The ConduitPro is a Microsoft© hosted Excel™ spreadsheet program that will assist anyone interested in determining conduit fill capacity, bend radius and maximum pull tensions for horizontal communications cabling. The ConduitPro workbook incorporates eight (8) topic-planning sheets: EIA-Fill, Peter’s-Fill, Peter's Fill Item#1, Peter's Conduit Fills, Circle Packing, Square Packing, Fill-Pull-Bend and Conduit Sizes. 1. The EIA-Fill Sheet can be used to determine conduit fill and bend radius per ANSI/TIA/EIA-569 Standard. The user may designate cable internal diameter and quantity of cables in order to calculate the minimum conduit size per standard. In addition, conduit minimum bend radius can be calculated for installation.
|In the above example is Item 1, a 2-1/2" EMT conduit would be required to install 37 - 0.24" OD cables and still be "to code".|
|Item 2 allows ConduitPro to calculate how many cables will fit into an existing standard 1-1/4" EMT conduit.|
|Item 3 below will use the fill parameters to calculate any size conduit (ID known). The Jam Ratio is calculated to help you determine possible install problems if the conduit size ratio to cable count-OD is less than 3.0.|
|The minimum bend radius can be calculated for any size conduit.|
|2. The Peter’s-Fill Sheet can
be used to determine standard conduit fill and bend radius per the
National Electric Code (NEC) and general code guidelines. The user
may designate cable internal diameters of up to four (4) different
cables [SPECIAL NOTE: We just have added a special
sheet to handle up to ten (10) different cables] and the quantity
of each cable in order to calculate the minimum conduit size
cable OD and conduit ID) is provided that lists the potential for 3
or more cables to jam on bends during the installation process. The
user may modify all parameters on all sheets that are color-coded green
(safe to use).
Question: What size conduit is required to house (37-0.24" cables, 41-0.15" cables, 44-0.26" cables and 5-0.25" cables? Answer: a 4" EMT. In fact, you can still add an additional 18-0.25" cables and still be code compliant for the 4" conduit.
|Calculations used in Peter's-Fill Sheet are more exact than the ANSI/TIA/EIA-569 Standard; which does major rounding of the area and Pi.|
2 will allow you to calculate how many cable will fit into a General
EMT trade size conduit.
Peter's Fill Item 2
|Item 3 of Peter's Fill will allow calculations for any size ID conduit|
|3. Peter's Conduit Fills - has 2 sets of 5 conduit layouts to determine: Conduit capacity based on cable OD and the cable count for up to 10 separate conduits and will determine size and fill capacity of each conduit. The third set of 5 conduit layouts determines conduit internal diameter. This overall sheet was a late addition suggested by a contractor. They installs cabling in conduit and wanted an easy way to determine conduit sizing quickly. As in most cases, cabling additions and some subtractions are the modus-operandi of any installation; this sheet will easily calculate conduit sizes based on cable outside diameter and count.|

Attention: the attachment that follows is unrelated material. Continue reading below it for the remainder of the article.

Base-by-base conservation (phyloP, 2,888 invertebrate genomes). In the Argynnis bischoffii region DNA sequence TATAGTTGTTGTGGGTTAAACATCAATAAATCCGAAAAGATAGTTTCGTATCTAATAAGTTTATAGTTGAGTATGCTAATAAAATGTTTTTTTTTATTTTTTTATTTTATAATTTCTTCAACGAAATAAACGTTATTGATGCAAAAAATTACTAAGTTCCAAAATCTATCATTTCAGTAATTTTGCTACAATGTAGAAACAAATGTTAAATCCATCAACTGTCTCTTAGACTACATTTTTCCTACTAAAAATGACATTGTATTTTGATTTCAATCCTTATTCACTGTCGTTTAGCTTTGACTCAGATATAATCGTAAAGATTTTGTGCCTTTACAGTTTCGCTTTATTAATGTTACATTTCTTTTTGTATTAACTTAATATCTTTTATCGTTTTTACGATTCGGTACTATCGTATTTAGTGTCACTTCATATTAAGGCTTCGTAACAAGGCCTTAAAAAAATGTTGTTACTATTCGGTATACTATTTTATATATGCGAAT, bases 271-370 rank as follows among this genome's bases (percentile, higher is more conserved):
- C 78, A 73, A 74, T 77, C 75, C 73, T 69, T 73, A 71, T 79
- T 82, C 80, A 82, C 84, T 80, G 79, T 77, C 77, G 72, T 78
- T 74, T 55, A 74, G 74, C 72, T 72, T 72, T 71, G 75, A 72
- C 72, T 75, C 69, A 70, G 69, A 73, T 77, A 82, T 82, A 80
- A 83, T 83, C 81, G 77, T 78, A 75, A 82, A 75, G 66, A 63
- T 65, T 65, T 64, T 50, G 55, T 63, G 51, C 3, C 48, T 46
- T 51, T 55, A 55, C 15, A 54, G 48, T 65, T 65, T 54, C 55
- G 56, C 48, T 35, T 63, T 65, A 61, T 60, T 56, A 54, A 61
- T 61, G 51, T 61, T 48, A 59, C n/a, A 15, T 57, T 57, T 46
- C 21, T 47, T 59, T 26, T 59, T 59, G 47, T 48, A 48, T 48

Cable OD is 0.125", Conduit A has 71 cables, Conduit B has 56,
Conduit C=36, Conduit D=31 and Conduit E=1. What are the conduit
sizes and percent fills?
Item 3 determines the minimum cable internal diameter that will support the cable count and still be "Standards compatible".
Question: What are the desired conduit ID's of cables as follows: Conduit "K" has 15 cables, Conduit "L" has 20 cables, "M"-5, "N"-30 and "O" - 1?
Answer: Conduit "K" ID must be at least 0.765465543", Conduit "L" - 0.883883476", Conduit "M" - 0.441941736", Conduit "N" - 1.082531755" and Conduit "O" - .1717100703"
4. The Circle
Sheet has three (3) special subgroups to determine:
|Circle Sheet Item 2: Calculate the diameter of a tangent cable that will fit between two (2) tangent cables and a surface. In otherwords, how many cables will fit into conduit?|
|Circle Sheet Item 3: To calculate what size conduit is required to fit 3 cables of varying outside diameters (OD)|
|5. The Square Sheet Item 1 has three (3) special subgroups similar to the Circle Sheet:|
|Square Sheet Item 2: To calculate what size cable will fit between 2 cables of known diameter (all touching each other and a surface)|
Square Sheet Item 3: To calculate the outside diameter (Cable B) of the cable that will fit in a square corner between a know diameter cable (Cable A = 3") touching the corner edges. Answer- 1/2 " cable.
|6. The Fill-Pull-Bend
Sheet also has three (3) special subgroups to determine:
a. The number of cables that will fit into a cable-management trough
|b. The maximum allowable pulling tension of a solid copper conductor|
bend radius of communications cable. It is possible to group like conductors
in order to calculate the straight-run pull tension of various cables
such as a 50-pair 22 AWG cable.
In addition, the minimum cable bend radius “Rule of Thumb” is listed for user perusal.
7. The Conduit Size Sheet lists standard conduit sizes, ranging from ½” to 6”. Standard conduit like EMT, GRC, PVC, EB and DB are listed for perusal.
Disclaimer: In all cases, contact the cable/conduit vendor to ascertain exact dimensions and design information. The manufacture's specifications and recommendations supercedes any CablePro calculations.